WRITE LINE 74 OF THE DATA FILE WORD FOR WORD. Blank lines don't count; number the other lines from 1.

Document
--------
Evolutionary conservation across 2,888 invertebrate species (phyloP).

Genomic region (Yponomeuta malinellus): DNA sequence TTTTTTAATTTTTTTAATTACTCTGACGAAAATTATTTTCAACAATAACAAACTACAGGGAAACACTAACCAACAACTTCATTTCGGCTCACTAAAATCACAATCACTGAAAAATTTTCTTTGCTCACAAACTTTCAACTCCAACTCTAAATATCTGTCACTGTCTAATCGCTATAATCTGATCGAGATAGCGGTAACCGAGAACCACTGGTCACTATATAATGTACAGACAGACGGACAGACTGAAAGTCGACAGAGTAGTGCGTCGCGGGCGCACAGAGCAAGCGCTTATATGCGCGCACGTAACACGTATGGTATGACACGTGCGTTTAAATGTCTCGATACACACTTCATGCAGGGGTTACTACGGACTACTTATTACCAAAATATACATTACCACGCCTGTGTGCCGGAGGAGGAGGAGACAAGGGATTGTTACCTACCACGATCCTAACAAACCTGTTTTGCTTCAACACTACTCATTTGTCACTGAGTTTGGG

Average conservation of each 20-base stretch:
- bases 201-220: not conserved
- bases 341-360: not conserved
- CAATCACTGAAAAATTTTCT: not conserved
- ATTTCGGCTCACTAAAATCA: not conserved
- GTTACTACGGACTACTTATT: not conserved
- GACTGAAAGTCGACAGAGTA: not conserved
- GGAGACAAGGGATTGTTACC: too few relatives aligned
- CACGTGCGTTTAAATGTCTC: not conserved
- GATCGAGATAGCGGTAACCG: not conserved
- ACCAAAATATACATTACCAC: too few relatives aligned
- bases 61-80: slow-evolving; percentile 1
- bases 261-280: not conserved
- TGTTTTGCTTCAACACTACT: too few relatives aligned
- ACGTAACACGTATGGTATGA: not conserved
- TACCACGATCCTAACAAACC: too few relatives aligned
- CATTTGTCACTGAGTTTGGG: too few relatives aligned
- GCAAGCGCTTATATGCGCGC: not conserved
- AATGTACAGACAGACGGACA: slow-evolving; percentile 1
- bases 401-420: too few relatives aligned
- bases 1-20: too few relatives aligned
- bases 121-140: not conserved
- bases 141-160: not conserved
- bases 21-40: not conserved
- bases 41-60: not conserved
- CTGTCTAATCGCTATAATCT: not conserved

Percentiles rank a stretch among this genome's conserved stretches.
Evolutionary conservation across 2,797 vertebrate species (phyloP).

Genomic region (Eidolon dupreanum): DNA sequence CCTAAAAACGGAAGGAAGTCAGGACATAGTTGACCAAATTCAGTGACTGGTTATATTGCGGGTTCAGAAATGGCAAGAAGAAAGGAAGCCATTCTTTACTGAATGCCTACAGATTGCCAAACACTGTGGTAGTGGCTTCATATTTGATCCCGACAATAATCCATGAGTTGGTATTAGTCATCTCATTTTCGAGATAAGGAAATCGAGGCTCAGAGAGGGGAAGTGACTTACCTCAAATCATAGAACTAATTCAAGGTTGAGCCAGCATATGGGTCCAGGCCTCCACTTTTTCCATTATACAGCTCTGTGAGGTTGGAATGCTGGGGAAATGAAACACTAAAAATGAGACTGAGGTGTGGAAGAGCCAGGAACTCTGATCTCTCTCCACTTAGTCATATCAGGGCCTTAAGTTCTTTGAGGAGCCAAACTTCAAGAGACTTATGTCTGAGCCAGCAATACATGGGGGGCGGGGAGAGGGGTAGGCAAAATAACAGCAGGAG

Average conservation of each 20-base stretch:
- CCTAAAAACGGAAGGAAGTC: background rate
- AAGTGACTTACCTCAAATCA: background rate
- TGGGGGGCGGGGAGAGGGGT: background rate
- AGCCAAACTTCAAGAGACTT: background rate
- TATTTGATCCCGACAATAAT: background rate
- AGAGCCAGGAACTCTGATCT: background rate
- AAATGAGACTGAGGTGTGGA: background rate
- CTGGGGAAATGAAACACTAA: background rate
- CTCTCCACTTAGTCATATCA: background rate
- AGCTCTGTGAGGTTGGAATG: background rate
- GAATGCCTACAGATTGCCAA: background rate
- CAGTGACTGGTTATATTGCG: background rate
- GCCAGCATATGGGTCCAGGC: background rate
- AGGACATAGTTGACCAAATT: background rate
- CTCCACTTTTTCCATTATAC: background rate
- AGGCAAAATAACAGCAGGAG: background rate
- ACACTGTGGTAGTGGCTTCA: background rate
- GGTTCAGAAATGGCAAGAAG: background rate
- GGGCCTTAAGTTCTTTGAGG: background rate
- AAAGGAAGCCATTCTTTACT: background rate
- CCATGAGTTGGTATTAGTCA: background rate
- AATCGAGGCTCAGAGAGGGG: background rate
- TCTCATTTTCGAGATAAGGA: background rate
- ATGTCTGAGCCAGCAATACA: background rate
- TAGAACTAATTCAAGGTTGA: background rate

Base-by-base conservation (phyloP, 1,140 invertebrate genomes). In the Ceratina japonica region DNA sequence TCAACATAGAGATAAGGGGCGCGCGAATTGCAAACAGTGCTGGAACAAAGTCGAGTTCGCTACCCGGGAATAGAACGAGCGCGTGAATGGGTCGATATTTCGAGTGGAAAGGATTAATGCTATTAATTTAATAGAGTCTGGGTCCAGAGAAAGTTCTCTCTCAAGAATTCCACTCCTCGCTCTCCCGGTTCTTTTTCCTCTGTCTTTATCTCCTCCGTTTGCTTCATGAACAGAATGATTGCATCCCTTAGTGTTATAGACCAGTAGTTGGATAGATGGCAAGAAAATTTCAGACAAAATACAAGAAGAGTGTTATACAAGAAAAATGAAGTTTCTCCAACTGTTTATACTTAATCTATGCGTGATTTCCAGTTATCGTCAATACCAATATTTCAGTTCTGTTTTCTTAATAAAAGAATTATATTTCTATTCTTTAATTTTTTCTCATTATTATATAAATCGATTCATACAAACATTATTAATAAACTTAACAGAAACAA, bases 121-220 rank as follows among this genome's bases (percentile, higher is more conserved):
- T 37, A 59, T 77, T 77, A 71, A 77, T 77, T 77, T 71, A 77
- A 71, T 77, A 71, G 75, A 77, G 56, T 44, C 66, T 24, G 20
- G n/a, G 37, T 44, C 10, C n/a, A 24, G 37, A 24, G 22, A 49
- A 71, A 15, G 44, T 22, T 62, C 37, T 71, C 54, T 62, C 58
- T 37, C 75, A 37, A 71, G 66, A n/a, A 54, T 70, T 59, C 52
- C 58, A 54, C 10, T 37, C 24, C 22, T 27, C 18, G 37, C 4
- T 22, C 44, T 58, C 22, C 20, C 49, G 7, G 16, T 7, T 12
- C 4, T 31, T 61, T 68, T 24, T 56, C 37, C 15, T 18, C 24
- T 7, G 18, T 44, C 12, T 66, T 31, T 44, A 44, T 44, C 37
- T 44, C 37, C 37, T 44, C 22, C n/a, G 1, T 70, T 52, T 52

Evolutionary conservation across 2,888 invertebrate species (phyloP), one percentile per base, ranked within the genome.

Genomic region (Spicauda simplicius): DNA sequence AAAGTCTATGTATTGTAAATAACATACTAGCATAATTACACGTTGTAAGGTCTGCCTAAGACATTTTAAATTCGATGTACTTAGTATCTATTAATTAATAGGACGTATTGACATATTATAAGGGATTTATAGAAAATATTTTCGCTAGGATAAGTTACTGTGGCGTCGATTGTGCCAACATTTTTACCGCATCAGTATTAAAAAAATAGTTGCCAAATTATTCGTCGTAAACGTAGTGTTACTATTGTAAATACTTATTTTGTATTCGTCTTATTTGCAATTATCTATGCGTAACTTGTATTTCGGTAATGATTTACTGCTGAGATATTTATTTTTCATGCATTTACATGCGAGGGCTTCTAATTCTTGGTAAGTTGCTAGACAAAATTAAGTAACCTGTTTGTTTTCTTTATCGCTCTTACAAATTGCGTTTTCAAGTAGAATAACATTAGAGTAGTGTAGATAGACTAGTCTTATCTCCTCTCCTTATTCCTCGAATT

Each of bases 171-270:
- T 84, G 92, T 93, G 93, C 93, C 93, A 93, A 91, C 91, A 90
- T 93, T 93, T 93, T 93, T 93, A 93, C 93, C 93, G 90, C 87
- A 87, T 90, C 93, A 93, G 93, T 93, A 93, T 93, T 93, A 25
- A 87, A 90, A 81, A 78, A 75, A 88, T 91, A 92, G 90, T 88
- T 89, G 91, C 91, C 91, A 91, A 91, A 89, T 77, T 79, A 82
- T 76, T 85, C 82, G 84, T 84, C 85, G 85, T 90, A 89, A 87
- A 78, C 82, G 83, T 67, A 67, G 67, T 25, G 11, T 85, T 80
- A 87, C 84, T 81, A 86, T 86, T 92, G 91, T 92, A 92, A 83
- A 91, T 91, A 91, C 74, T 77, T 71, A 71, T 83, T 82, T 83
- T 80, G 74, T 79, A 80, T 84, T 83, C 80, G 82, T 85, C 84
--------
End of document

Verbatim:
- A 87, T 90, C 93, A 93, G 93, T 93, A 93, T 93, T 93, A 25